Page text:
By Anne Geggis
Area diners are joining the hew and cry the owner of a longtime Coral Springs restaurant is spearheading, asking area leaders to ease up on the pandemic rules that empty dining rooms at 10 p.m., nightly.
In just a week, nearly 5,000 people have put their name to a Change.org petition calling on leaders to relax the pandemic rules designed to stem the spread of the novel coronavirus. That daily closing time might mean many restaurants won’t be able to keep their doors open much longer, warns Kevin O’Connor, who runs the Coral Springs’ mainstay, Runyon’s, that’s been in business for 35 years.
Another hour or 90 minutes open could make the difference for his restaurant and other local operations, O’Connor said.
“All the restaurant lovers have rallied behind us,” O’Connor said, describing the reaction to the Coral Springs Talk article on his restaurant’s pandemic struggles. “We’re asking for a little easing (of the rules), so our employees can pay their bills, and we can make it to the other side of this thing.”
He’s asking to keep the dining room open at least until 11 p.m. like neighboring Palm Beach County’s restaurant rules allow.
The occasion restaurant, with a $54 roasted prime rib, is not an early-bird kind of place, nor is it a pizza or wing joint where patrons take it out, O’Connor said.
“My average customer comes in at 7:30 and stays until 9 p.m.” O’Connor explained. “We can’t turn the table over for another party if we close at 10.”
The pandemic rules were designed to dissuade people from congregating late into the night, without masks because they are drinking and eating. The new coronavirus is spread primarily through person-to-person contact, and avoiding the infected —at least six feet apart — is only the sure-fire way to stay healthy.
The spike in cases soon after in-person dining was allowed in mid-May led South Florida government to restrict restaurants beyond the state pandemic rules that keep restaurants from filling beyond 50 percent capacity. They also put on earlier closing times than most of the state. Miami-Dade County restaurants have an early last call.
O’Connor says that early last call, combined with how restaurants can only fill to 50 percent capacity, is making it impossible to earn what he spends to stay open.
He’s already reduced the number of employees by about 20, so now he’s got 30 employees.
“There’s no reason that Walmart can’t be open 24 hours a day and there’s no reason that a restaurant that is following all the CDC (Centers for Disease Control) recommendations and more shouldn’t be allowed to be open another hour to an hour and a half to get that second seating of diners.”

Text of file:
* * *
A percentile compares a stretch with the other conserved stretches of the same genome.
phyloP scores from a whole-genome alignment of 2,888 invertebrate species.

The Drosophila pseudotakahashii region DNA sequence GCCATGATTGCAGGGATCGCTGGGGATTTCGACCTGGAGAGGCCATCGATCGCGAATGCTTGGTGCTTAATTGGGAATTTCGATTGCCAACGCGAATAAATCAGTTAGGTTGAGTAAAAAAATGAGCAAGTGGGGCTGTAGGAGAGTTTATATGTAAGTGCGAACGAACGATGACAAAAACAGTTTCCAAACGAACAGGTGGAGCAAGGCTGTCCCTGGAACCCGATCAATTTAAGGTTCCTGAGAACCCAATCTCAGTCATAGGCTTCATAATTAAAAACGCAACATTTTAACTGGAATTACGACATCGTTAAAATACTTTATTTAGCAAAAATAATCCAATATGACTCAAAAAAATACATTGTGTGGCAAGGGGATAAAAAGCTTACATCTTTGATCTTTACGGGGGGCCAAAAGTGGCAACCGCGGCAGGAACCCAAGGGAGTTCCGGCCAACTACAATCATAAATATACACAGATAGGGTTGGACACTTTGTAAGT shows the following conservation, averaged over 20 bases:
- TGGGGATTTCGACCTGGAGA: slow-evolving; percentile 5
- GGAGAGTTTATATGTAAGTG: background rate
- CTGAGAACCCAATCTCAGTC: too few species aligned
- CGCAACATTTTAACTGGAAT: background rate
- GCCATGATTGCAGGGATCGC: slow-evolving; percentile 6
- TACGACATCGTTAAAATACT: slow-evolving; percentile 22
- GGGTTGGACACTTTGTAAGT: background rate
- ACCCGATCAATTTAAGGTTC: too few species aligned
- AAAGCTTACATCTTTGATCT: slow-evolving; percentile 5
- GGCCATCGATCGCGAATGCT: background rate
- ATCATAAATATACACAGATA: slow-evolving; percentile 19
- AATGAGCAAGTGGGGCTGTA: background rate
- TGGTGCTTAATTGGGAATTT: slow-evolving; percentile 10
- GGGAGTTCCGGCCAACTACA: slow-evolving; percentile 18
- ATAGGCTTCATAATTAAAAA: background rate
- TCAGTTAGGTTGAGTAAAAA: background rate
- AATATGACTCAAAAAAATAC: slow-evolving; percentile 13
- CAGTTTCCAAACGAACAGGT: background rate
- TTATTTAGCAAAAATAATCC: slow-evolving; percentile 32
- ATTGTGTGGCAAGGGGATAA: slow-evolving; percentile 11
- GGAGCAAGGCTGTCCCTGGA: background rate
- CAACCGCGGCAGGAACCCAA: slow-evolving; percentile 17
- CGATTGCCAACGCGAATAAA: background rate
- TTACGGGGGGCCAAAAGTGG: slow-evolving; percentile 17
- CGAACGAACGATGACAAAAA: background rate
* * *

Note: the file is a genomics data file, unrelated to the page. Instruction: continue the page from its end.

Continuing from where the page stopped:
He said he’s making sure customers stay to six feet apart, as CDC recommendations require. The onus should be on local code enforcement to make sure that restaurants are not packing them in.
“What difference does it make whether it’s 10 p.m. or 12 a.m.?” he said. “We should not be the martyr of places that are not following the rules.”
Commissioner Michael Udine said he understands O’Connor’s point and sees the shutdown rules as more fitting for places on the beach, where crowds tend to congregate late into the night, unlike the Northwest Broward suburbs.
“I intend to continue following up with this to see if there can be some kind of different accommodation,” Udine said. “A lot of businesses are on the brink, and we need to do something to help with this if it can be done safely.”
Udine said he did not vote on the stricter rules for Broward County restaurants that are also in effect in Miami-Dade County. Broward County Manager Bertha Henry drew up the rules in an emergency order. She was not available Thursday to discuss O’Connor’s issues further.
Spencer Melz, who runs Game Night, a Coral Springs arcade and eats place on University Drive, would join in to advocate for different rules. His business usually doesn’t get going until the hour that he’s supposed to shut down, he said.
“It takes a huge chunk out of my business,” Melz said of the current rules. He’d be happier if the rules allowed one more hour.
“Or if they just put it back to normal and let adults make adult decisions,” Melz said.
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- Anne Geggis has been a newspaper reporter for 30 years, most recently at the Sun Sentinel. She graduated from St. Michael’s College in Colchester, Vt., with a double major in journalism and sociology.
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